A Marvelous Work and a Cacophony

Last week’s sacrament meeting was unique. While on the surface it was just the annual Primary Sacrament Meeting program, the room was packed and the overflow took up most of the cultural hall. But the best part was the congregational hymns, a joyful cacophany that mangled the hymns, making them hard to understand, but communicating clearly the spirit.

Here in New York City our stake has two Spanish-speaking wards, including one that shares the building with us. Last year our two wards began sharing primary and youth programs. Our Sunday schedules overlap so that those classes can meet together.

On the whole, as far as I can tell from being outside the primary and youth programs (I do have children in the programs), the idea seems to work, although I suppose for someone unfamiliar with our situation, and without much information about what immigrant communities are like.

You might think that the best thing for any ward is to let it stand on its own, staffing its own programs and training its own people. For our sister Spanish-speaking ward, that has been tried. The reason I think that this works is a simple observation about the immigrant community: Their children either don’t speak or don’t want to speak Spanish.

Like most immigrant groups that have entered the U.S. over the years, the children (depending on age) usually learn English quickly (if imperfectly) and often avoid speaking their parent’s language in an effort to be “real” Americans and to fit in with U.S. culture.

In the case of our sister ward, the ward, and many families in it, were split along linguistic lines, with parents preferring to speak Spanish because of their heritage, or because they aren’t comfortable in English, and the children refusing to speak Spanish to be more American or because they aren’t as comfortable in Spanish.

For a ward, the situation can cause difficult staffing problems. Its hard to staff a primary or youth program when the children need teachers who speak English, and the reason their parents are in the ward is that they don’t speak English. Most Spanish-speakers fluent enough in English want to attend English-speaking wards (at least in our stake), leaving no one to teach the English-speaking children in the Spanish-language wards.

Its a difficult problem, and I’ll bet that other Spanish-language wards face it also. I’d love to hear about what other wards and stakes face because of these problems.

But regardless of what others are doing, I think this solution works fairly well, at least for the situation we face here.

6 comments for “A Marvelous Work and a Cacophony

  1. That is interesting. We have a Korean ward in our stake and I know they combine the youth programs and probably the primaries too so the kids can get English instruction. Out here there is a whole Spanish stake right alongside us.

  2. In my stake, there is an American Sign Language branch that has a combined primary with an English speaking ward. I don’t know if the youth programs are combined, though.

  3. A few years ago the Stake president in the area where I lived saw the solution to this problem as disbanding the Spanish speaking ward and sending everyone to an English speaking ward. Almost immediately a Spanish Sunday school class popped up.

    More recently in the Stake where I now live the Asian Ward was disbanded while the Spanish Ward has gained strength. Spanish speakers who want to go to English wards are free to do so. The choice is theirs.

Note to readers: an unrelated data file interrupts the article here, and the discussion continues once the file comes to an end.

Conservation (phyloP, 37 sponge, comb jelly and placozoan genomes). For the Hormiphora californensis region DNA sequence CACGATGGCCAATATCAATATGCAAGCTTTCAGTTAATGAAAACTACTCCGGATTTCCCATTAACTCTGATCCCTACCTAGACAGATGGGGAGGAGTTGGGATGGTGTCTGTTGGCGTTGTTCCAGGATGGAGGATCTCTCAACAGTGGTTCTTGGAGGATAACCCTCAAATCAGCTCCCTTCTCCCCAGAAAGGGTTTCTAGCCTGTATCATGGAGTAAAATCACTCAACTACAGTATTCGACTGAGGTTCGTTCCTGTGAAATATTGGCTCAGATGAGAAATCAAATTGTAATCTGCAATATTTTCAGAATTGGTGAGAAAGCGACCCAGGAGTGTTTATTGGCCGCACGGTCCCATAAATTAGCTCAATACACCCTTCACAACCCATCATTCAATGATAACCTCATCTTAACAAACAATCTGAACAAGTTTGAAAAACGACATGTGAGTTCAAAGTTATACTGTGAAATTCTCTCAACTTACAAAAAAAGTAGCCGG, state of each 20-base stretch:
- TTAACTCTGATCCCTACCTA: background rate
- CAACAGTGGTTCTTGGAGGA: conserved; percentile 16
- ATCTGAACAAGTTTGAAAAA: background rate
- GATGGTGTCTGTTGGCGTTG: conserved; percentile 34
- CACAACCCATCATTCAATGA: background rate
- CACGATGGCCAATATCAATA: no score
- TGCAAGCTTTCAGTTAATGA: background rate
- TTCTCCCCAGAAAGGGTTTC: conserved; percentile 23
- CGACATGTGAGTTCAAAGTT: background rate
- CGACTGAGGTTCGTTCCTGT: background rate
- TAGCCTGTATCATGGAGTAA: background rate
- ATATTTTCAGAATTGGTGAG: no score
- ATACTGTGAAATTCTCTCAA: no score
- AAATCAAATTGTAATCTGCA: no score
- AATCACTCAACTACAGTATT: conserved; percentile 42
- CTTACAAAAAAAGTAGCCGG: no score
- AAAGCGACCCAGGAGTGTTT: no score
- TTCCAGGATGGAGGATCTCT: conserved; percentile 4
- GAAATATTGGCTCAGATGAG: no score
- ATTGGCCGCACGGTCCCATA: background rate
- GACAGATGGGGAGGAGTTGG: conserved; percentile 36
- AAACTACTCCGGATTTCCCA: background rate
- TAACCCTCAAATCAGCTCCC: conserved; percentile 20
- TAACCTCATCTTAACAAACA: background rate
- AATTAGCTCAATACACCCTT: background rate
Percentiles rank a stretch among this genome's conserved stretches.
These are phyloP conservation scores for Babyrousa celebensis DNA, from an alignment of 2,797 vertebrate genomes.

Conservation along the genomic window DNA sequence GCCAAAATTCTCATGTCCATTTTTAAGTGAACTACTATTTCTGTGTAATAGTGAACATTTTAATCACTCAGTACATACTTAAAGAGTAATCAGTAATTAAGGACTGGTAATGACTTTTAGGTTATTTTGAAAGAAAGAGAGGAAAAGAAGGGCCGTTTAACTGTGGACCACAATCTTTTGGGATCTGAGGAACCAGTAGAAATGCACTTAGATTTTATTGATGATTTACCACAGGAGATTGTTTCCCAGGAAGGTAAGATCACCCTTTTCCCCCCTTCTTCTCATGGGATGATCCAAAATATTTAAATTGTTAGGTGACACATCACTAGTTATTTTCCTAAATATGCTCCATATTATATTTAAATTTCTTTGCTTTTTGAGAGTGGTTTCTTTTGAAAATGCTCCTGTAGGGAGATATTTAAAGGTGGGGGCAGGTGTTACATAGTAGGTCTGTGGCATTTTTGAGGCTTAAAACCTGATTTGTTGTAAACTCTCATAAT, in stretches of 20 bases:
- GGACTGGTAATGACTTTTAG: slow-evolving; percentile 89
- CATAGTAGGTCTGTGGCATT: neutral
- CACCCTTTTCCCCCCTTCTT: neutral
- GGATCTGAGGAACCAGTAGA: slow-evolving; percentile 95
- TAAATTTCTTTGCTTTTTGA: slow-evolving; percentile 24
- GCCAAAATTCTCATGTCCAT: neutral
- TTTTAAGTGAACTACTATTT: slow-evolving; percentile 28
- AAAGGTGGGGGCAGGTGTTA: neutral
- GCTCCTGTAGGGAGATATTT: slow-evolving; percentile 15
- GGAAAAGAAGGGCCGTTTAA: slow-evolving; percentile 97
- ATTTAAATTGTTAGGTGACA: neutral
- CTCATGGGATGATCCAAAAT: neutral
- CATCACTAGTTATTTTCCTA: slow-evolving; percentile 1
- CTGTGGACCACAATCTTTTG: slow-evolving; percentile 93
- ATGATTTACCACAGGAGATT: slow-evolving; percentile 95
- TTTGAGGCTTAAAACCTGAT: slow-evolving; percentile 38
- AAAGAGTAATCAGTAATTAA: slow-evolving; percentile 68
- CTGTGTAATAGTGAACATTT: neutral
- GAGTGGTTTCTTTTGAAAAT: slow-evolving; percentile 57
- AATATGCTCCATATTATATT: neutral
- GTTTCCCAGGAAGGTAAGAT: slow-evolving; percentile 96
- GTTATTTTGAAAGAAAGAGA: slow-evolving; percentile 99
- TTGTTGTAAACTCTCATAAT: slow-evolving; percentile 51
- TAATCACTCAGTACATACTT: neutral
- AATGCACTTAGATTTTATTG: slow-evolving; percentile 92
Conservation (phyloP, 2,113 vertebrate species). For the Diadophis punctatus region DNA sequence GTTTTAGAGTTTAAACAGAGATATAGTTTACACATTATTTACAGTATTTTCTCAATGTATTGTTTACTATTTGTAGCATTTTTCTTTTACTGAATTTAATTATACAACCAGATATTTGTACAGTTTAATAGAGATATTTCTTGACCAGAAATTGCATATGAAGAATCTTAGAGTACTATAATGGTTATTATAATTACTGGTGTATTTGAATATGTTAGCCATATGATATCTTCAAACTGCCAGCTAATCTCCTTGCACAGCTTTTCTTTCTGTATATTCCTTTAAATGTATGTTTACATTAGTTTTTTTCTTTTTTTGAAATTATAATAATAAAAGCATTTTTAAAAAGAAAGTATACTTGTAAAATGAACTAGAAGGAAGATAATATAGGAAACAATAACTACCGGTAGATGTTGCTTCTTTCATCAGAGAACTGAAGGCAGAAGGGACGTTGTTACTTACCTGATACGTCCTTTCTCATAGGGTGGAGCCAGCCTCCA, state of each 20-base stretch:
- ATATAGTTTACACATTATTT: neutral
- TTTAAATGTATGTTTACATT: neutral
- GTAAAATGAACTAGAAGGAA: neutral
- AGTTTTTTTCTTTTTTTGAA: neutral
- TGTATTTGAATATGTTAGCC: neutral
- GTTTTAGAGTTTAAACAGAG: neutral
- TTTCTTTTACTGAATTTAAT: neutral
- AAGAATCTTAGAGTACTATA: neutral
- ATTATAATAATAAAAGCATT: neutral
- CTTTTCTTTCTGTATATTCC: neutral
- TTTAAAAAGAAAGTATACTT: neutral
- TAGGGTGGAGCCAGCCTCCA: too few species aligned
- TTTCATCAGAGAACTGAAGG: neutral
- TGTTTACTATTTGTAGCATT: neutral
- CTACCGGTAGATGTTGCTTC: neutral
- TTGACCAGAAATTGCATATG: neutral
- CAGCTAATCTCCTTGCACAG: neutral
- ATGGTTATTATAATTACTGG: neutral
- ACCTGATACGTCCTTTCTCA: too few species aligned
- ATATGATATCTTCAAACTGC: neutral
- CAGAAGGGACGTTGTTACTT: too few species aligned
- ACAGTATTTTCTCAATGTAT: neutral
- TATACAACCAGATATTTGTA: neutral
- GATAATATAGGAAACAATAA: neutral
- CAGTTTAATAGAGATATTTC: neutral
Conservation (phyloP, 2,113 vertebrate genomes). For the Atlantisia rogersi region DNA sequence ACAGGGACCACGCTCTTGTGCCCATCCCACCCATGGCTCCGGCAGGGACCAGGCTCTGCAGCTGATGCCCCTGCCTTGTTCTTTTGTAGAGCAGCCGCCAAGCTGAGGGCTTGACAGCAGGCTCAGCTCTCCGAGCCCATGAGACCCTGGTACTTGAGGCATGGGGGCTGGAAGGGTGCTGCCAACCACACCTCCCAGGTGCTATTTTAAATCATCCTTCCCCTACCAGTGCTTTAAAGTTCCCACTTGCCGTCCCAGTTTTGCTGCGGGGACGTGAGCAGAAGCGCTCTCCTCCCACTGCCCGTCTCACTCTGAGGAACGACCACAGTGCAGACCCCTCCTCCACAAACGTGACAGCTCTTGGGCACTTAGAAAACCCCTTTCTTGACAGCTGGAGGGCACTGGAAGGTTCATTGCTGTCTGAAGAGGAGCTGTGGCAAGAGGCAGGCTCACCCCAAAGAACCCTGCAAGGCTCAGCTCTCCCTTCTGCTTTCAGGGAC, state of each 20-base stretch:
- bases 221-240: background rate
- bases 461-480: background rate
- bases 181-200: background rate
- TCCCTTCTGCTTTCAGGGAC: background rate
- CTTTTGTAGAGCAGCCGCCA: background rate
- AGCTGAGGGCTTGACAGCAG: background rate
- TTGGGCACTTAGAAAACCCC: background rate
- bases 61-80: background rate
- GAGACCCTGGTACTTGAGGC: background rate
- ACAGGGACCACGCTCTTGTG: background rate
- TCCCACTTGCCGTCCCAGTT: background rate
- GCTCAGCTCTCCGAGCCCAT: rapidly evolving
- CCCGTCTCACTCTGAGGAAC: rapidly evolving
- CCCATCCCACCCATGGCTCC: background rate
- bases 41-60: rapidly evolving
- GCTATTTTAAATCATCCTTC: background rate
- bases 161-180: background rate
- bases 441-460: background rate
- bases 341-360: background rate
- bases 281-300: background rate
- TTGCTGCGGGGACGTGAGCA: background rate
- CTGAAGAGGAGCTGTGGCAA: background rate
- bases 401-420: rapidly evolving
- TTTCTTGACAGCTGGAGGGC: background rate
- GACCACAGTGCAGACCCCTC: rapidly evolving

4. Ellis (3): Interesting. As you note, its is a solution, but as you note, doing that simply shifts problems. Instead of having to figure out how to deal with English-speaking primary and youth, you now have to figure out how to deal with Spanish-speaking adults in the English-speaking wards. IMO, coordinating that much interpretation of English meetings into Spanish would be almost impossible for our ward, and would likely result in lower involvement of many Spanish-speaking Saints.

    I think you have a problem to work on no matter which way you go.

    I’m afraid there aren’t any easy solutions to this issue.

  5. We have a Chinese branch attached to our ward, and if it weren’t for their kids in the Primary, there wouldn’t be enough kids to fill out the classes. When we combined for our Primary program, we had welcomes and announcements in English and Mandarin and then the rest of the program in English (translated via headphones for all the adoring grandmas and grandpas [and others] who couldn’t understand the English-speaking children).

    The stake next door has a Spanish branch/ward (it keeps changing) that does the same thing with a different English ward.

    Leadership of both language units tends to be comprised of a mixture of native- and non-native speakers drawn from within each stake’s boundaries.

  6. What you describe happens a lot. It sometimes works and sometimes doesn’t. In Mesa they did this and it was a problem because the English speaking ward didn’t successfully integrate with the Latino culture.

    This is interesting because I’ve heard a lot of English speaking members say that people who come here tot he US are not interested in learning English. But in my experience, which is similar to what is stated above, the children are 100% interested in learning English.

    Isn’t there some precedence for this in early church history. Were there Welsh speaking wards in Utah, at one point? I think I heard of a Welsh choir. They probably had similar issues with children not speaking Welsh.

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